It would be convenient if we could attribute simple cause-and-effect relationships, whereby drivers generate pressures that lead to effects on the environment. However, drivers, pressures, ecosystems and humans interact in complex and dynamic ways, and are subject to cumulative and historical effects. For example, a combination of demographic change and economic growth can increase demand for food, fibre, minerals, transport and energy in ways that generate pressures on the environment. Conversely, human efforts to decouple population and economic growth from environmental harm can mitigate the negative effects of increased production and consumption, particularly through technological and institutional innovation, and changes in human behaviour that mitigate or reverse environmental impacts.
Improved knowledge about the links between drivers, pressures and environmental impacts has the potential to lead to better decisions, more cost-effective management, and better implementation and integration of policies.
For example, having a clear understanding of the implications of economic growth for the environment and the contribution of different sectors of the economy to particular environmental problems enables better analysis of both environmental and economic policy and management practices. This requires reliable and accurate ways of organising and presenting information that shows the linkages and interactions between the economy and the environment.
One approach is to use environmental–economic accounts that provide information and an improved understanding of a range of issues, including (ABS 2016c):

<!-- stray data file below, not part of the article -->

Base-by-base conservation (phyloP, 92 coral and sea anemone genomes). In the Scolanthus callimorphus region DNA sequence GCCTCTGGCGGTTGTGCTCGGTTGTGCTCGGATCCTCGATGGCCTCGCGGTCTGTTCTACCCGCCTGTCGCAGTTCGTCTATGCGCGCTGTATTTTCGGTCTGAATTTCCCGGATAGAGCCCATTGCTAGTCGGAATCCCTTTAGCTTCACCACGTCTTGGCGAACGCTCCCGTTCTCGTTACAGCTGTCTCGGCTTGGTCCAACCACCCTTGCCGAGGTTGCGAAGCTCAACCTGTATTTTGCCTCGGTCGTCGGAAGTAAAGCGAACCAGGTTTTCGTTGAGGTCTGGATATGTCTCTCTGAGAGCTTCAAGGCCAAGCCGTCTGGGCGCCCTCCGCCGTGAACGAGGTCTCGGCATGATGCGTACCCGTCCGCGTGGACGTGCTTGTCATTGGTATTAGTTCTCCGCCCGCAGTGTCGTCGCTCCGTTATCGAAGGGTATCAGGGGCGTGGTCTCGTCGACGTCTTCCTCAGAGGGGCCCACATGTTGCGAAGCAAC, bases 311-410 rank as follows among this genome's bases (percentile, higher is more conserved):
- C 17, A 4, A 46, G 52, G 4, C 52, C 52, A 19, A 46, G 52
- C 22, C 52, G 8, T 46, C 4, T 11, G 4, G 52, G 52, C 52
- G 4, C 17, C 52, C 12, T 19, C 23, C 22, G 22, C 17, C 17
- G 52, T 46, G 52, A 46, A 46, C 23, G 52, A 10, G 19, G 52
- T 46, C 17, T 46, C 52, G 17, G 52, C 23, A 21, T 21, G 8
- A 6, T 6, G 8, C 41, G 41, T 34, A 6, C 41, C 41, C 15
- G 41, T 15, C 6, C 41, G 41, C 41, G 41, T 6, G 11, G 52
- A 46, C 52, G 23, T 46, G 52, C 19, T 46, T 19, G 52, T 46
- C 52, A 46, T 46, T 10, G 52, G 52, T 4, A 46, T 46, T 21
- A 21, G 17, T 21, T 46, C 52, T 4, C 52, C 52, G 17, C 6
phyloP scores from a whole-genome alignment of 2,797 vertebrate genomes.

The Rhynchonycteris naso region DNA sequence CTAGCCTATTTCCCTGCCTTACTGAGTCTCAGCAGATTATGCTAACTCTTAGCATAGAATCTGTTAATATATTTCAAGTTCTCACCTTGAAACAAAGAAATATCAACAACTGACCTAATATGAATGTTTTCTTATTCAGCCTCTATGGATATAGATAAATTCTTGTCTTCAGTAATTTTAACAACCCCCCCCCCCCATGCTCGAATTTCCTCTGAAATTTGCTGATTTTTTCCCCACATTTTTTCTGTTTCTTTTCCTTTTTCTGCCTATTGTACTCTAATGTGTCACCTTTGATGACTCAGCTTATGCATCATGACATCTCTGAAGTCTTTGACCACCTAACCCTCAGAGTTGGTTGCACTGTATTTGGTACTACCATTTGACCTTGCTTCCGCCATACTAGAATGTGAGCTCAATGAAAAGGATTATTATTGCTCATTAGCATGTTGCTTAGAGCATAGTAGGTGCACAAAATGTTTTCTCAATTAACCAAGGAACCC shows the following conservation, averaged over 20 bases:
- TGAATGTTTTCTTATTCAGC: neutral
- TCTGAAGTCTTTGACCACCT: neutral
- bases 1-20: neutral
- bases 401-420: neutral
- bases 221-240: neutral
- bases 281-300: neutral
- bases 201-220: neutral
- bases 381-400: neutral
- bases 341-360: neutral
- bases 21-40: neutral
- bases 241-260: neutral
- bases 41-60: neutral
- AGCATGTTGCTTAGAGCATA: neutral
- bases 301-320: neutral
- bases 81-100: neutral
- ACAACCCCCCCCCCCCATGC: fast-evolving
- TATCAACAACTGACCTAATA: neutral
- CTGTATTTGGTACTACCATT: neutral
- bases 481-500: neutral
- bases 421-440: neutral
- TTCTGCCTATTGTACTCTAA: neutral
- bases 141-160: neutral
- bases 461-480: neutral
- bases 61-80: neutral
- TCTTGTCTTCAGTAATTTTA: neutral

- patterns of consumption of natural resources by industries and households
- relationships between consumption of natural resources and GVA by industry
- relationships between the value of natural resources and consumption
- patterns of depletion of natural resources and their effect on the environment.
Australian efforts to develop environmental–economic accounts and ecosystem accounts include the production of environmental accounts by the ABS, both by itself and with partners, since 1996. For example, the Water Account integrates data from different sources into a consolidated information set, making it possible to link physical data on water to economic data, such as in Australia’s National Accounts (ABS 2014b).
Development and testing of environmental–economic accounting will continue at the national and subnational levels. This is likely to provide more consistent and comparable information to support a better understanding of the linkages between the environment and other parts of the economy, and the consequence of changes in natural capital on the flow of ecosystem services to society.